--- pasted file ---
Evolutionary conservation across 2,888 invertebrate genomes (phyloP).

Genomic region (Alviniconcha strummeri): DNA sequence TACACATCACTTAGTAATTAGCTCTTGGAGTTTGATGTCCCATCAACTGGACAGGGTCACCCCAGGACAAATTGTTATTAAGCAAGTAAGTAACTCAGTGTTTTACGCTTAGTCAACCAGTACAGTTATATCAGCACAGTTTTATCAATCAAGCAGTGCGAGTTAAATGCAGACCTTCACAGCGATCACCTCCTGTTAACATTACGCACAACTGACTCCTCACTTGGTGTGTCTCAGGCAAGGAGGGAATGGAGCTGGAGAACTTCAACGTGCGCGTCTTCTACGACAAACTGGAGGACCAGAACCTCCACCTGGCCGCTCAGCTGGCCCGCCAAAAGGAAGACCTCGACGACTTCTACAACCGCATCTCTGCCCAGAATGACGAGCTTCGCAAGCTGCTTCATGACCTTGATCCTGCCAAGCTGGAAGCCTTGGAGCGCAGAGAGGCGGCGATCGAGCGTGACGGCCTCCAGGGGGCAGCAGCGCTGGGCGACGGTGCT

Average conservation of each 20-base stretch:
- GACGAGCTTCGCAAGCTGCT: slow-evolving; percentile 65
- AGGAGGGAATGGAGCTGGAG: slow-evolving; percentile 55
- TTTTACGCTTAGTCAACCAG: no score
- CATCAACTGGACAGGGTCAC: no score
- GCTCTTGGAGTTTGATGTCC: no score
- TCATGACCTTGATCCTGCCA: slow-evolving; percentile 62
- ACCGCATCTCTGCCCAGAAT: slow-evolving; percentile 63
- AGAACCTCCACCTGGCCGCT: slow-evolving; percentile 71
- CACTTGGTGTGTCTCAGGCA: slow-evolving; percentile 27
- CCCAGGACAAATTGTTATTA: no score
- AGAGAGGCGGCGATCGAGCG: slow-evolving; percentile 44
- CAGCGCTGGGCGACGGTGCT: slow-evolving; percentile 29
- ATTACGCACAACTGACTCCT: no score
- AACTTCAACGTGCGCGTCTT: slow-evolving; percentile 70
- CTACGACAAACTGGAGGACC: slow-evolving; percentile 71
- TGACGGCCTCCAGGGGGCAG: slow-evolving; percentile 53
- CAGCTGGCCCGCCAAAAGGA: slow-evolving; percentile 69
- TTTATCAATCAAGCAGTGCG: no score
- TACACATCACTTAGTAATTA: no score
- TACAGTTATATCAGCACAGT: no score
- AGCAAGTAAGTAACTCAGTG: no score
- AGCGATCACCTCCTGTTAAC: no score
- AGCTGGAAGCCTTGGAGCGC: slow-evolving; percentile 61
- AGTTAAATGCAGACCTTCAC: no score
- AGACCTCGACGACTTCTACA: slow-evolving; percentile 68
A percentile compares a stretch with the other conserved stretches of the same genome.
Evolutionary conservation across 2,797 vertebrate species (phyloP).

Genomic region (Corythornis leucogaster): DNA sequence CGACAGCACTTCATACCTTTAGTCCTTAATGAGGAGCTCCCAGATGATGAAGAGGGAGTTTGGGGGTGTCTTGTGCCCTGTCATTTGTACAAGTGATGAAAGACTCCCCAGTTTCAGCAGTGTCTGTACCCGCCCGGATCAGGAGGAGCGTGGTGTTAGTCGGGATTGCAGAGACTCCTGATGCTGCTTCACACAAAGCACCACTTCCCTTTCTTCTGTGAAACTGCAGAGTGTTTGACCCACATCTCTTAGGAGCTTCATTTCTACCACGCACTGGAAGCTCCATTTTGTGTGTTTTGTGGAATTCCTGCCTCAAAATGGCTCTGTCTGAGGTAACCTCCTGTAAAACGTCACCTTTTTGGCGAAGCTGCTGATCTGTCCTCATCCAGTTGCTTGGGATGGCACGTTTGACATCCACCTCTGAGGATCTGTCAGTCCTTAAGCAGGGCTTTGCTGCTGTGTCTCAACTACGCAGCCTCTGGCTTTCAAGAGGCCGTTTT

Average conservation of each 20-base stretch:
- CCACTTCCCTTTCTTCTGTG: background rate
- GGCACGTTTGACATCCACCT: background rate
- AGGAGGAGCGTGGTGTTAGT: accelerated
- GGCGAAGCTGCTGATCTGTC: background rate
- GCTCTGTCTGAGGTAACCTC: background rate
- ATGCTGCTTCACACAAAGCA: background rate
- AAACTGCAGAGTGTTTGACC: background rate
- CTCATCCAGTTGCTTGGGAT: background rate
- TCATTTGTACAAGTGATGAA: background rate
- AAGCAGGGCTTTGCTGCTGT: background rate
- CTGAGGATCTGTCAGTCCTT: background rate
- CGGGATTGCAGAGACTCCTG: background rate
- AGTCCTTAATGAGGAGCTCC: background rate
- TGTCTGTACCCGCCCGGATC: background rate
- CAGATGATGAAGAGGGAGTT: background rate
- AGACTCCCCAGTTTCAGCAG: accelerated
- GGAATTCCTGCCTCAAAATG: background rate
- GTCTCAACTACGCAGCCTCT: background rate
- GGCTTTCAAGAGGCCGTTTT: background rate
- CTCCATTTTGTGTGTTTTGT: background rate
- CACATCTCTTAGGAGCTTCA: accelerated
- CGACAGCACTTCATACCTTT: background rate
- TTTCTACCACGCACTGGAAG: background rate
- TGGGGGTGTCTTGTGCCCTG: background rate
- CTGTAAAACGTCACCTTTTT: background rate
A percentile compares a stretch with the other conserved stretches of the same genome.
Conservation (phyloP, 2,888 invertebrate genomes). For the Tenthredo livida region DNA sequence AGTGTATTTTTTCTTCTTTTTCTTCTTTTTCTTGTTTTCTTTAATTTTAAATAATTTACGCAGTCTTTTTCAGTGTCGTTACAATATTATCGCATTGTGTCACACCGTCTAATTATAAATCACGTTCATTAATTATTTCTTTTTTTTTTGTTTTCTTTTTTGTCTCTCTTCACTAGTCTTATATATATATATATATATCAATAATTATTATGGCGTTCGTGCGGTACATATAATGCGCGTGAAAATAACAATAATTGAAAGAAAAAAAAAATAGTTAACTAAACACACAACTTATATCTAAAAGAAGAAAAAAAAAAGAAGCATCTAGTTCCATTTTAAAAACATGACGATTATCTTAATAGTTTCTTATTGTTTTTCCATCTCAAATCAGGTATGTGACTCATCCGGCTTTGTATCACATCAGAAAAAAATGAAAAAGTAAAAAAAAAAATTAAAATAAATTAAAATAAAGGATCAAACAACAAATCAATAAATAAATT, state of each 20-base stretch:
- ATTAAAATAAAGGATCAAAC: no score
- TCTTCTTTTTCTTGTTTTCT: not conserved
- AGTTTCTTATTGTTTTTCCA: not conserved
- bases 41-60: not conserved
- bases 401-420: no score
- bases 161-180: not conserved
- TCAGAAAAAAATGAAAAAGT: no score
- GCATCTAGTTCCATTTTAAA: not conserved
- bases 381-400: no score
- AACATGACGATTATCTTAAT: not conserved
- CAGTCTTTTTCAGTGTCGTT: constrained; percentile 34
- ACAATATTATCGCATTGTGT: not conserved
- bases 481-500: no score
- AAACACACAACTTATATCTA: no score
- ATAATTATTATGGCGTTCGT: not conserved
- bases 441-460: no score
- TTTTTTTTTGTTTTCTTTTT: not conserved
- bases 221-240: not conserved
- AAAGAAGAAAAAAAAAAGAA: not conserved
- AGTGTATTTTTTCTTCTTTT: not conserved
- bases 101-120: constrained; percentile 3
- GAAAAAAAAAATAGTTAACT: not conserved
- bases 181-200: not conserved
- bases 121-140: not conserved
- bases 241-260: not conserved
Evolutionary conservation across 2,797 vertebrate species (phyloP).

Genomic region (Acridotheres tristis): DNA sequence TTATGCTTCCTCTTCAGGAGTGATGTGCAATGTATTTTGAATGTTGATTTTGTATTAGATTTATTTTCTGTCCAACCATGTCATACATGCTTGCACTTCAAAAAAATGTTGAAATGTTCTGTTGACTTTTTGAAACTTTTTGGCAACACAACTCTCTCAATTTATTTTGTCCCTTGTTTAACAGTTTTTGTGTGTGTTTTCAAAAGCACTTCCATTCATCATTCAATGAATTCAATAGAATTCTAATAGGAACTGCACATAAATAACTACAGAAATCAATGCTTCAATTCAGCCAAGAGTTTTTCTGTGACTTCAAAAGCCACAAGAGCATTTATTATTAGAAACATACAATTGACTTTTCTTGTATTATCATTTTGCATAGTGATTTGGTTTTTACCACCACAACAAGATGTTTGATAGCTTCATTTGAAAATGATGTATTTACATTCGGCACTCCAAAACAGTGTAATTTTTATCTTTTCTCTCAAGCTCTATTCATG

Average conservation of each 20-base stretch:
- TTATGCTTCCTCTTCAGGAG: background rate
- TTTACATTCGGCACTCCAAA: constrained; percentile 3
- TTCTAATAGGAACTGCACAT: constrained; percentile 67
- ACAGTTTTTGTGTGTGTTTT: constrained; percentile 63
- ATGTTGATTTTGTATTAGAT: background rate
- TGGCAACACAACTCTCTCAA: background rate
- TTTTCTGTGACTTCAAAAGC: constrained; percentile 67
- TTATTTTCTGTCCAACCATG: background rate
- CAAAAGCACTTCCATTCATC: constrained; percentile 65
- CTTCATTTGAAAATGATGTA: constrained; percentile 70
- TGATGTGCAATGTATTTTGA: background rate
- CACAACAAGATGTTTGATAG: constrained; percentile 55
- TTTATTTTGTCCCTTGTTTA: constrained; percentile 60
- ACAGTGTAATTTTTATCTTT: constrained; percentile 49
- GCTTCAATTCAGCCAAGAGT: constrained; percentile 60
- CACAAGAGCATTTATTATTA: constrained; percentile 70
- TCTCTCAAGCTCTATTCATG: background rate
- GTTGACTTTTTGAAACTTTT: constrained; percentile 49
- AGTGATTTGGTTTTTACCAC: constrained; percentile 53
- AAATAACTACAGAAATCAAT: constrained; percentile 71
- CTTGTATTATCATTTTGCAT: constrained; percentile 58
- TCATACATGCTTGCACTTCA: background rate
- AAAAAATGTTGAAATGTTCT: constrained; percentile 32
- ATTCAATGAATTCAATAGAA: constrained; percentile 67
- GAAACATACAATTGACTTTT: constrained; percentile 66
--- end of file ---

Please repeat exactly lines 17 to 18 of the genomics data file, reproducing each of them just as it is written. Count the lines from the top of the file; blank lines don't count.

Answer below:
- AACTTCAACGTGCGCGTCTT: slow-evolving; percentile 70
- CTACGACAAACTGGAGGACC: slow-evolving; percentile 71